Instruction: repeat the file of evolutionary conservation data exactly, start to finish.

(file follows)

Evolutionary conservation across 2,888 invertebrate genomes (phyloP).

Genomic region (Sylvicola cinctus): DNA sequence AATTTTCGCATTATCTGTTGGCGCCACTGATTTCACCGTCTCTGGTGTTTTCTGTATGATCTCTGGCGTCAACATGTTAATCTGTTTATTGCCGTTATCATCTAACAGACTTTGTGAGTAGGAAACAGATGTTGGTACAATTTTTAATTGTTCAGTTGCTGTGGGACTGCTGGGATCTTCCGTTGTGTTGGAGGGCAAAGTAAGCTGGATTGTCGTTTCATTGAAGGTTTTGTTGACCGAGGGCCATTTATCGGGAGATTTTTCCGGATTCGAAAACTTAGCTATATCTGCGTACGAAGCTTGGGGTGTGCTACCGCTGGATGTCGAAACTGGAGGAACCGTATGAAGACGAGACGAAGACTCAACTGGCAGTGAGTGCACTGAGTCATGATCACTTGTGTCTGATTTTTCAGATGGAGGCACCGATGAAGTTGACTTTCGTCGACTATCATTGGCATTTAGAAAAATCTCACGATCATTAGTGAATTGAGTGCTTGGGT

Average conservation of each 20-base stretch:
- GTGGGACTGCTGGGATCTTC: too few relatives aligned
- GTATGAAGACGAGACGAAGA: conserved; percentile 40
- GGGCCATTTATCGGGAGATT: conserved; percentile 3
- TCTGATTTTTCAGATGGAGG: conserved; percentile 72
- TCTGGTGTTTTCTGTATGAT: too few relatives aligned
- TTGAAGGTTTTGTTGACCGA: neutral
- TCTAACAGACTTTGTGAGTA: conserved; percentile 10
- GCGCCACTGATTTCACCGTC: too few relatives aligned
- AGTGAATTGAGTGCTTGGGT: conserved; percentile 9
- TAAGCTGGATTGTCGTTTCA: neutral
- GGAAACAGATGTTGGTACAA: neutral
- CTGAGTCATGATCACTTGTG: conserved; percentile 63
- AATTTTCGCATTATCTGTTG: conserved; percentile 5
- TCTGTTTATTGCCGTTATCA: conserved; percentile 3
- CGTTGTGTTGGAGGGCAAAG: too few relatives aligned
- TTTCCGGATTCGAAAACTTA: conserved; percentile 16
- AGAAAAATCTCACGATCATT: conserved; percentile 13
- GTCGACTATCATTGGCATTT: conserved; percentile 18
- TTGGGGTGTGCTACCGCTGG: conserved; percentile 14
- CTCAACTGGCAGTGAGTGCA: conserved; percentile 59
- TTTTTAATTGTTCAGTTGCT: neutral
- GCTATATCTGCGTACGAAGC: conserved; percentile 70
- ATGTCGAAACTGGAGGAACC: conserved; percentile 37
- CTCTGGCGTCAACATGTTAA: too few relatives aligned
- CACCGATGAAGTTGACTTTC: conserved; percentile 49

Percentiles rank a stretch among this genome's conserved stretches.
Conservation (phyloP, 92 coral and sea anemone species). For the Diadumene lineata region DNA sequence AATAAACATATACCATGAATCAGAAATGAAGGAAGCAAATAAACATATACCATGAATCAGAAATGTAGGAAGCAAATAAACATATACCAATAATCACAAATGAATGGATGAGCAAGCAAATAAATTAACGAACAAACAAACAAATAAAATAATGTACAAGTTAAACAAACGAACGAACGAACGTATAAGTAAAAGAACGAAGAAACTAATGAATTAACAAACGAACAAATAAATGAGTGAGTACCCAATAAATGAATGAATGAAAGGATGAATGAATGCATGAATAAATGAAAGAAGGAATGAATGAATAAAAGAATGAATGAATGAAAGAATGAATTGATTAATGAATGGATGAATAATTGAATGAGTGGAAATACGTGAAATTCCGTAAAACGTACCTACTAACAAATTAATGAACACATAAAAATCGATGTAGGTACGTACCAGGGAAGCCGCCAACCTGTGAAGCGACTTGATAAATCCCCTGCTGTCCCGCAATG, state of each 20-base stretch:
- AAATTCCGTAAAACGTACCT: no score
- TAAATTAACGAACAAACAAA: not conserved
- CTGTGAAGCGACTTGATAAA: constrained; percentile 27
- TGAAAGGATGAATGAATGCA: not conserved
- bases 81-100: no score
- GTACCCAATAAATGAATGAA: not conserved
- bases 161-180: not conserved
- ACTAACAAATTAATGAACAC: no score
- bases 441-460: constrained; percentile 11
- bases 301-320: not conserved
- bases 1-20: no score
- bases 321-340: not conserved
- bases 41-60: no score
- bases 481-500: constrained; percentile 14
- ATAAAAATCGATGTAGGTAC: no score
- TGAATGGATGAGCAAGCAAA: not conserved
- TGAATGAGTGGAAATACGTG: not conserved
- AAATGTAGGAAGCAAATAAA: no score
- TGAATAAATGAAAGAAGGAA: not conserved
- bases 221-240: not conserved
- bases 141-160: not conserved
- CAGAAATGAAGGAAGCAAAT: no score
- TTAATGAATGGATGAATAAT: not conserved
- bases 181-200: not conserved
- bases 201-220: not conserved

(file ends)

Evolutionary conservation across 2,888 invertebrate genomes (phyloP).

Genomic region (Sylvicola cinctus): DNA sequence AATTTTCGCATTATCTGTTGGCGCCACTGATTTCACCGTCTCTGGTGTTTTCTGTATGATCTCTGGCGTCAACATGTTAATCTGTTTATTGCCGTTATCATCTAACAGACTTTGTGAGTAGGAAACAGATGTTGGTACAATTTTTAATTGTTCAGTTGCTGTGGGACTGCTGGGATCTTCCGTTGTGTTGGAGGGCAAAGTAAGCTGGATTGTCGTTTCATTGAAGGTTTTGTTGACCGAGGGCCATTTATCGGGAGATTTTTCCGGATTCGAAAACTTAGCTATATCTGCGTACGAAGCTTGGGGTGTGCTACCGCTGGATGTCGAAACTGGAGGAACCGTATGAAGACGAGACGAAGACTCAACTGGCAGTGAGTGCACTGAGTCATGATCACTTGTGTCTGATTTTTCAGATGGAGGCACCGATGAAGTTGACTTTCGTCGACTATCATTGGCATTTAGAAAAATCTCACGATCATTAGTGAATTGAGTGCTTGGGT

Average conservation of each 20-base stretch:
- GTGGGACTGCTGGGATCTTC: too few relatives aligned
- GTATGAAGACGAGACGAAGA: conserved; percentile 40
- GGGCCATTTATCGGGAGATT: conserved; percentile 3
- TCTGATTTTTCAGATGGAGG: conserved; percentile 72
- TCTGGTGTTTTCTGTATGAT: too few relatives aligned
- TTGAAGGTTTTGTTGACCGA: neutral
- TCTAACAGACTTTGTGAGTA: conserved; percentile 10
- GCGCCACTGATTTCACCGTC: too few relatives aligned
- AGTGAATTGAGTGCTTGGGT: conserved; percentile 9
- TAAGCTGGATTGTCGTTTCA: neutral
- GGAAACAGATGTTGGTACAA: neutral
- CTGAGTCATGATCACTTGTG: conserved; percentile 63
- AATTTTCGCATTATCTGTTG: conserved; percentile 5
- TCTGTTTATTGCCGTTATCA: conserved; percentile 3
- CGTTGTGTTGGAGGGCAAAG: too few relatives aligned
- TTTCCGGATTCGAAAACTTA: conserved; percentile 16
- AGAAAAATCTCACGATCATT: conserved; percentile 13
- GTCGACTATCATTGGCATTT: conserved; percentile 18
- TTGGGGTGTGCTACCGCTGG: conserved; percentile 14
- CTCAACTGGCAGTGAGTGCA: conserved; percentile 59
- TTTTTAATTGTTCAGTTGCT: neutral
- GCTATATCTGCGTACGAAGC: conserved; percentile 70
- ATGTCGAAACTGGAGGAACC: conserved; percentile 37
- CTCTGGCGTCAACATGTTAA: too few relatives aligned
- CACCGATGAAGTTGACTTTC: conserved; percentile 49

Percentiles rank a stretch among this genome's conserved stretches.
Conservation (phyloP, 92 coral and sea anemone species). For the Diadumene lineata region DNA sequence AATAAACATATACCATGAATCAGAAATGAAGGAAGCAAATAAACATATACCATGAATCAGAAATGTAGGAAGCAAATAAACATATACCAATAATCACAAATGAATGGATGAGCAAGCAAATAAATTAACGAACAAACAAACAAATAAAATAATGTACAAGTTAAACAAACGAACGAACGAACGTATAAGTAAAAGAACGAAGAAACTAATGAATTAACAAACGAACAAATAAATGAGTGAGTACCCAATAAATGAATGAATGAAAGGATGAATGAATGCATGAATAAATGAAAGAAGGAATGAATGAATAAAAGAATGAATGAATGAAAGAATGAATTGATTAATGAATGGATGAATAATTGAATGAGTGGAAATACGTGAAATTCCGTAAAACGTACCTACTAACAAATTAATGAACACATAAAAATCGATGTAGGTACGTACCAGGGAAGCCGCCAACCTGTGAAGCGACTTGATAAATCCCCTGCTGTCCCGCAATG, state of each 20-base stretch:
- AAATTCCGTAAAACGTACCT: no score
- TAAATTAACGAACAAACAAA: not conserved
- CTGTGAAGCGACTTGATAAA: constrained; percentile 27
- TGAAAGGATGAATGAATGCA: not conserved
- bases 81-100: no score
- GTACCCAATAAATGAATGAA: not conserved
- bases 161-180: not conserved
- ACTAACAAATTAATGAACAC: no score
- bases 441-460: constrained; percentile 11
- bases 301-320: not conserved
- bases 1-20: no score
- bases 321-340: not conserved
- bases 41-60: no score
- bases 481-500: constrained; percentile 14
- ATAAAAATCGATGTAGGTAC: no score
- TGAATGGATGAGCAAGCAAA: not conserved
- TGAATGAGTGGAAATACGTG: not conserved
- AAATGTAGGAAGCAAATAAA: no score
- TGAATAAATGAAAGAAGGAA: not conserved
- bases 221-240: not conserved
- bases 141-160: not conserved
- CAGAAATGAAGGAAGCAAAT: no score
- TTAATGAATGGATGAATAAT: not conserved
- bases 181-200: not conserved
- bases 201-220: not conserved